Mr John Cartland: Does not my right hon. Friend think it essential that we shoe d have these figures if we are to have any sort of national food policy?
Mr John Cartland: asked the President of the Board of Trade whether his Department have considered any proposals for the holding of a national census of distribution?
Mr John Cartland: While thanking my right hon. Friend for his answer, may I ask him to consider the very remarkable results obtained in other countries where such a census has been held? In view of the importance of our food policy at the moment, could he not reconsider the possibility of taking such a census?
Mr John Cartland: Have the Commissioners been consulted with regard to the continuance of the Act?
Mr John Cartland: Many Members who have listened to the hon. Member for Dundee (Mr. Foot) will be in agreement with much of what he has said. The hon. Member gave us a quotation from Sydney Smith. Let me give him a quotation from George Canning: Black's not so black; nor white so very white. As I have listened to the speeches of hon. Members of the Opposition I have felt inclined to remind them that not all...
Mr John Cartland: The hon. Lady interrupted me too soon—the remarkable achievements in Russia. Does the hon. Lady now wish to interrupt me?
Mr John Cartland: The hon. Lady naturally has far greater knowledge of Russia than I have. When people look abroad and see the remarkable achievements in foreign countries—in Russia, in Germany, in Italy—they are very much concerned, because in this country they see exactly the same problems and they find no solution to them. I believe those problems are not merely problems for democracy or for a National...
Mr John Cartland: May I ask the Minister whether he has the figures showing the rate at which the cost of living has gone up between 1934 and 1936? That was the point that I was making.
Mr John Cartland: Why is the advice of the Committee not accepted by the hon. Member?
Mr John Cartland: Is the hon. Gentleman aware that the Birmingham Corporation have made a special agreement with the London Midland and Scottish Railway, which is far more restrictive in character than any of the proposals in this Bill?
Mr John Cartland: The hon. and learned Member for East Bristol (Sir S. Cripps) pointed out that a large number of small people have already been protected.
Mr John Cartland: Naturally I do not know as much about conditions as the hon. Gentleman, but it does seem to me after my visit that whatever Regulations were brought in they could not possibly improve the conditions there.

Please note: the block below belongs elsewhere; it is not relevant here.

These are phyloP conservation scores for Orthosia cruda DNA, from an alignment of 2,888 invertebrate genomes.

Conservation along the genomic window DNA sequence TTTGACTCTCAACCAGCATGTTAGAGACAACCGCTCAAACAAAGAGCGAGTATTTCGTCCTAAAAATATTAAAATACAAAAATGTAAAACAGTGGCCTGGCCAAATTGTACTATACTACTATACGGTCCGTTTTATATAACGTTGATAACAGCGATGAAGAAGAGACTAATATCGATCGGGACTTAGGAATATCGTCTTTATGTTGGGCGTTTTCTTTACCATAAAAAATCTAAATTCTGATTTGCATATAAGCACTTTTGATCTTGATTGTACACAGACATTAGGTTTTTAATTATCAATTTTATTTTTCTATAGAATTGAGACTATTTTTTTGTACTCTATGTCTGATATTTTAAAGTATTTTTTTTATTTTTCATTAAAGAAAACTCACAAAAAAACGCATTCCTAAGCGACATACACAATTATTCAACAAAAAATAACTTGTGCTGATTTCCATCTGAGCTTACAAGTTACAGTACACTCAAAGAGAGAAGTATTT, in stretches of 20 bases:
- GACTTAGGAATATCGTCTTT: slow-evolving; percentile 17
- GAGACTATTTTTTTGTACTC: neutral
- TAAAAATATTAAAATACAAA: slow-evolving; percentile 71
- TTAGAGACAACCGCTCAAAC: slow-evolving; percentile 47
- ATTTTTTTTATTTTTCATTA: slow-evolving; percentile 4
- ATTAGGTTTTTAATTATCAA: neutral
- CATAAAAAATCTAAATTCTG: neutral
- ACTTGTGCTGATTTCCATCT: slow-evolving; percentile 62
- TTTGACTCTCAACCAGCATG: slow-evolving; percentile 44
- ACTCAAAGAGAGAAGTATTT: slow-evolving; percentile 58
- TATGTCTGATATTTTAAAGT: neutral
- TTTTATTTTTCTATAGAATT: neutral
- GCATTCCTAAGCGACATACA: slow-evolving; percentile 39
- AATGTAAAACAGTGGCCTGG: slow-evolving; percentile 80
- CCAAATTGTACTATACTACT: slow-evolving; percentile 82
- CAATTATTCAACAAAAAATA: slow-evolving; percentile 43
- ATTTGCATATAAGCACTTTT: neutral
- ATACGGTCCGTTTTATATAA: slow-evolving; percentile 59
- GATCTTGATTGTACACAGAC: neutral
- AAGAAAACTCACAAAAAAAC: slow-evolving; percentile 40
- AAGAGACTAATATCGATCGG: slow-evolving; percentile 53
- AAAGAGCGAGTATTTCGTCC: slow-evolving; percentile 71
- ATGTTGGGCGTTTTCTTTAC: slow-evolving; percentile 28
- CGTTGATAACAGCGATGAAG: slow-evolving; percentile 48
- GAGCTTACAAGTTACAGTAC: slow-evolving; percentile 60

Mr John Cartland: asked the Secretary of State for War when his Department will take possession of the land recently purchased at Waterton Court Farm, Bridgend; and whether, apart from buildings for manufacturing purposes, houses will be erected on the site?
Mr John Cartland: asked the Secretary of State for War whether his Department, before purchasing Water-ton Court Farm, Bridgend, consulted the district commissioner for South Wales as to the suitability of this land in relation to other possible sites for the purpose in view?
Mr John Cartland: Will my right hon. Friend consider making a rather fuller statement than he has done—though I thank him for that—because there is a certain amount of discussion going on in the area as to why this particular site was purchased?
Mr John Cartland: The hon. Member for Kingswinford (Mr. A. Henderson) gave us a review of the Poor Law since the days of Queen Elizabeth, and we on this side of the House will find no quarrel with the various steps which he set out. When he came to 1931, however, and made the point which has frequently been made of the difference between the means test as imposed by the National Government and the means test...
Mr John Cartland: I accept at once what the hon. Gentleman says. In fact, I was going on to make that clear, but from that there follow certain arguments which I should like to make. Before doing so, however, I wish to make a remark about a point, which has been made before, that this Government has subsidised the capitalist machine to the extent of tens of millions of pounds. We accept that. We find nothing...
Mr John Cartland: I am in the recollection of the House when I say that he referred to the salaries of both the Minister and of Lord Rushcliffe. He also rather made fun of the fact that in the Regulations the words "flexibility," "discretion," "advice" and "assistance" occur so frequently, and he said that no Government publication within his knowledge had even contained words of this character so many times....
Mr John Cartland: That just shows that a little caution and a little consideration were necessary; but if the right hon. Gentleman says, "We ought to have had more time to consider these Regulations" he cannot turn round and make it a point that immediately on publication a great agitation burst out. I should have thought the right hon. Gentleman would have been very pleased at the delay. I have turned up, as...
Mr John Cartland: I was referring to industries as a whole.